"Specialist skill" niches are going to die outside unpaid hobbies or luxury/rarities, regardless of type, because there will only ever be so many humans with the time or talent to train them, while an AI whether pure software or controlling the required hardware can be built to order for use by the masses without. Music and visual art will be first, because getting it wrong just means trying again rather than doing damage, but more will follow as the technology matures.

Humans will only be needed to fill multiple physical roles too small to spend the money on a robot (yes, like the chores in a single home) or figure out how to solve uncommon problems or reframe them to refer to a specialist AI in a way it deal with, or to navigate and travel around uneven and disorderly spaces like natural territory or for emergency services/disaster relief. Sorry, that art degree is just fancy toilet paper in another decade at most.

Surgeons will probably hang on the longest, at least the rest of the century, as chief of an AI team working on an operation in order to make sure life's random bullshit doesn't throw a curve ball... though with that metaphor, I am reminded some people do like watching sports, so professional athletes will undoubtedly also remain.

Soldiers, too, if only because fiction has beaten in how bad an idea automated systems programmed to kill are over and over since before steam engines were a thing, and because things break in the field and figuring out how to get it unfucked enough to keep working on the field or at least fall back to a better location for more extensive repairs (and then working with the resulting lash-up) is another of those breadth-vs-depth and adaptability things, as is the boots-on-the-ground work of taking or holding territory and interacting with locals. Remotely piloted vehicles are great for the very tip of the tooth, as Ukraine has repeatedly underscored, but they still need muscle and bone for the jaw and there's a whole lot of tail behind that.

But on to the most critical question! Can we fuck the robots?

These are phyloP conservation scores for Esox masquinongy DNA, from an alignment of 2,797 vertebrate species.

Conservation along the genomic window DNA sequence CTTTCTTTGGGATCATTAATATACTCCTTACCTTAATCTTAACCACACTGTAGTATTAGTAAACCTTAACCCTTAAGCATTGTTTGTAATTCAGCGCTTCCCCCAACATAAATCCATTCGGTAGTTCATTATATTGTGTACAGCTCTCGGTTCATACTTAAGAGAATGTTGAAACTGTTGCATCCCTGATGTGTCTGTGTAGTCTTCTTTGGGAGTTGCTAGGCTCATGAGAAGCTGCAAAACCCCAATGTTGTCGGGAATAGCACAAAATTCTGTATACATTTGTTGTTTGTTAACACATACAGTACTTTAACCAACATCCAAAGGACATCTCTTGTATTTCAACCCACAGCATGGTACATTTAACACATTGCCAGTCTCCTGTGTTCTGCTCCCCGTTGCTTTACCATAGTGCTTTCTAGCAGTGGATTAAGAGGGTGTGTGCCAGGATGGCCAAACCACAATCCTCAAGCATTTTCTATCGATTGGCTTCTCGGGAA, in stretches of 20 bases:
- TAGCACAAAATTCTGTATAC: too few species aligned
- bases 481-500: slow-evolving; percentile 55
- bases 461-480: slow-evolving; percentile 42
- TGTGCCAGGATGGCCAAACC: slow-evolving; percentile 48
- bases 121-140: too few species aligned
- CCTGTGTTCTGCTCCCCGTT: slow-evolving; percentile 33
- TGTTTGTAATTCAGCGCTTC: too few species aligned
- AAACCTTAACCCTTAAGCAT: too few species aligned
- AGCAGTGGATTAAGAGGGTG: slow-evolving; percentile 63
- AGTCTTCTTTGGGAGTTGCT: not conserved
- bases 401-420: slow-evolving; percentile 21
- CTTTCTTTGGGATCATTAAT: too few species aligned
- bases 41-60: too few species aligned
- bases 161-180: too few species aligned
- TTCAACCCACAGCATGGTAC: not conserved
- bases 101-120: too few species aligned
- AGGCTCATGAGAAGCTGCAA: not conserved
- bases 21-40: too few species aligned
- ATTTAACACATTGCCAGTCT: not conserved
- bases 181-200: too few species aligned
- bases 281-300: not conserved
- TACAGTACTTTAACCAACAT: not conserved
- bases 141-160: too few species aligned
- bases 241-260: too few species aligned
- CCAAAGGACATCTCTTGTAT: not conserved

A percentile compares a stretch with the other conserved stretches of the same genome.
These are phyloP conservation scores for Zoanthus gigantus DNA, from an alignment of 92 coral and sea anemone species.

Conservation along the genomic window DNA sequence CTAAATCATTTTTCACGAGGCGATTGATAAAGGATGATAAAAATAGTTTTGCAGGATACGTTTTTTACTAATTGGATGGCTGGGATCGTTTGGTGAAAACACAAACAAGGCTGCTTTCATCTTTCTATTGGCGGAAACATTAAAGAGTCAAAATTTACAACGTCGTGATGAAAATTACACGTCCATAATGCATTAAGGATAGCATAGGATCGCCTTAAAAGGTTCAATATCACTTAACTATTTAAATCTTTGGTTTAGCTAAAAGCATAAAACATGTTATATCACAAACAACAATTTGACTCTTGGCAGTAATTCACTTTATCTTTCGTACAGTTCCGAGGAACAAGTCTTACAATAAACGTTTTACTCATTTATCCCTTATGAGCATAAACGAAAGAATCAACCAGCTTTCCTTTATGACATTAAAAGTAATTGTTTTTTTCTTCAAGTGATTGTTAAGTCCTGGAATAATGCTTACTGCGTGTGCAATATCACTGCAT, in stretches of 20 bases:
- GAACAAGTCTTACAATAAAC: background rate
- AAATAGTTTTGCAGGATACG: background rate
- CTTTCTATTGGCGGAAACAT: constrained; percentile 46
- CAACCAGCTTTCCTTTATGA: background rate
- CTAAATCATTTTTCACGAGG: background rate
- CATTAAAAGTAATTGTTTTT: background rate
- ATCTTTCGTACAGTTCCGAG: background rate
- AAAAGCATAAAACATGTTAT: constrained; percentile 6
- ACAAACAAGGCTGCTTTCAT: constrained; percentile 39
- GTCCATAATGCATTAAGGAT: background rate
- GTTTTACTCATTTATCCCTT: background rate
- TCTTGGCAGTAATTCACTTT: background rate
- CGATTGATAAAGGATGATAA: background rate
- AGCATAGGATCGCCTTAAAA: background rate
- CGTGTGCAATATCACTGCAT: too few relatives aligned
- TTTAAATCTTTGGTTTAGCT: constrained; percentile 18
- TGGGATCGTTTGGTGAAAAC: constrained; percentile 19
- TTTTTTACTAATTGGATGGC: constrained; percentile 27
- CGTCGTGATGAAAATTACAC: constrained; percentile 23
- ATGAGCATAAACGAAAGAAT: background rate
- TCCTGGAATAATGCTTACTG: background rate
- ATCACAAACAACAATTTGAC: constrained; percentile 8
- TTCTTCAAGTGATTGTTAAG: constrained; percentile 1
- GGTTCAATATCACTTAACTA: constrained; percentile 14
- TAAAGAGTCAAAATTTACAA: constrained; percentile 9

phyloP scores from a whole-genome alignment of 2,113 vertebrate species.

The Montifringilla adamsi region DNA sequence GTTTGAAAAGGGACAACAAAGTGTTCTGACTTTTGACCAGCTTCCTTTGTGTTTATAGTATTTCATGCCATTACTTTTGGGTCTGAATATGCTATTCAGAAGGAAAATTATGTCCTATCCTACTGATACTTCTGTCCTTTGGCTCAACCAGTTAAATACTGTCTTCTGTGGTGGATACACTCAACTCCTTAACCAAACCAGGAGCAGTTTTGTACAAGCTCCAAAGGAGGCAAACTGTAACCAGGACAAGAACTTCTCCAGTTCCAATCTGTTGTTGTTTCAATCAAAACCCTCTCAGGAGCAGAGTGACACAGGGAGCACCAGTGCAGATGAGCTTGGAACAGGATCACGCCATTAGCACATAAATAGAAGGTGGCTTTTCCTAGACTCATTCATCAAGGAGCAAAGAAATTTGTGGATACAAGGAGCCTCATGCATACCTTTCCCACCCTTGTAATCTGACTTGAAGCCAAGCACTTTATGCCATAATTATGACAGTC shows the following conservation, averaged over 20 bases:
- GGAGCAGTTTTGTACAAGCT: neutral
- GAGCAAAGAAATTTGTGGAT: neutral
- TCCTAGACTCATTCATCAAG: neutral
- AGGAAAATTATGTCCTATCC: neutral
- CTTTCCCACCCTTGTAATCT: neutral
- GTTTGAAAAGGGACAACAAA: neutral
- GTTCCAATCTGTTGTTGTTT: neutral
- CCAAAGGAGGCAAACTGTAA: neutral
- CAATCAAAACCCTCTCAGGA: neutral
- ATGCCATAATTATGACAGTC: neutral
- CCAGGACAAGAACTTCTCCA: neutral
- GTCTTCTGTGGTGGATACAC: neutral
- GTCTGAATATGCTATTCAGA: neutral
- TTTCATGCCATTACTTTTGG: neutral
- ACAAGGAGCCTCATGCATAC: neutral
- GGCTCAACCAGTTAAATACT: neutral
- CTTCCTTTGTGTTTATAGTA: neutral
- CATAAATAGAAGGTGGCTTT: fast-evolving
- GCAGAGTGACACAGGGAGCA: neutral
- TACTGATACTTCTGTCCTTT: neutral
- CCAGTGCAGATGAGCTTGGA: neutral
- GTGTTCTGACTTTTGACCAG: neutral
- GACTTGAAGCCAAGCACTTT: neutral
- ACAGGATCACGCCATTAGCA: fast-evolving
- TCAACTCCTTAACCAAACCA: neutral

Sex slavery is the only form of the practice still widespread across the world, and certainly when only looking at developed nations. How much of that could be eliminated by the creation of acceptably realistic (or appealingly unrealistic) sexaroids? Nobody with a choice about it kept humans working cotton fields once a few machine operators using harvester tractors and cotton gins became more cost effective, so a handful of bouncers and cleaners who can double as maintenance techs for common problems plus a stable of horny-on-full-blast robots that cost less to plug in to recharge for a couple hours than supplying food and drugs to as many whores could see a lot of jobs lost to automation where the more of a social crusader a given activist is the happier they are to see them go.

You can even argue that working toward fuckable robots is the most morally correct use of the technology, since materials that can withstand harsh cleaners to keep from spreading disease are already a solved problem, forcing a human to accept such a role is a horrific violation of autonomy while training an AI to do the job is data entry, and there's no accidental pregnancy with a sexaroid.

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  (simulacrum) Vincent Price by Deep Purple
Posted by: classicdrogn - 05-24-2024, 10:07 AM - Forum: The Game Everyone Loves To Play - Replies (1)


As you would expect, this song calls up a copy of Vincent Price, either as the actor himself or in the persona (complete with any movie-magic abilities) of one of his roles. Handy when Doug needs a partner for some kind of occult investigation (for not quite five minutes, anyway) but perhaps even more valuable as a versatile character actor to play distraction, or collaborate as a "bystander" to make a set piece work or provide an example for a crowd of civilians to copy in running for safety instead of doing something stupid and unpredictable when trouble breaks out.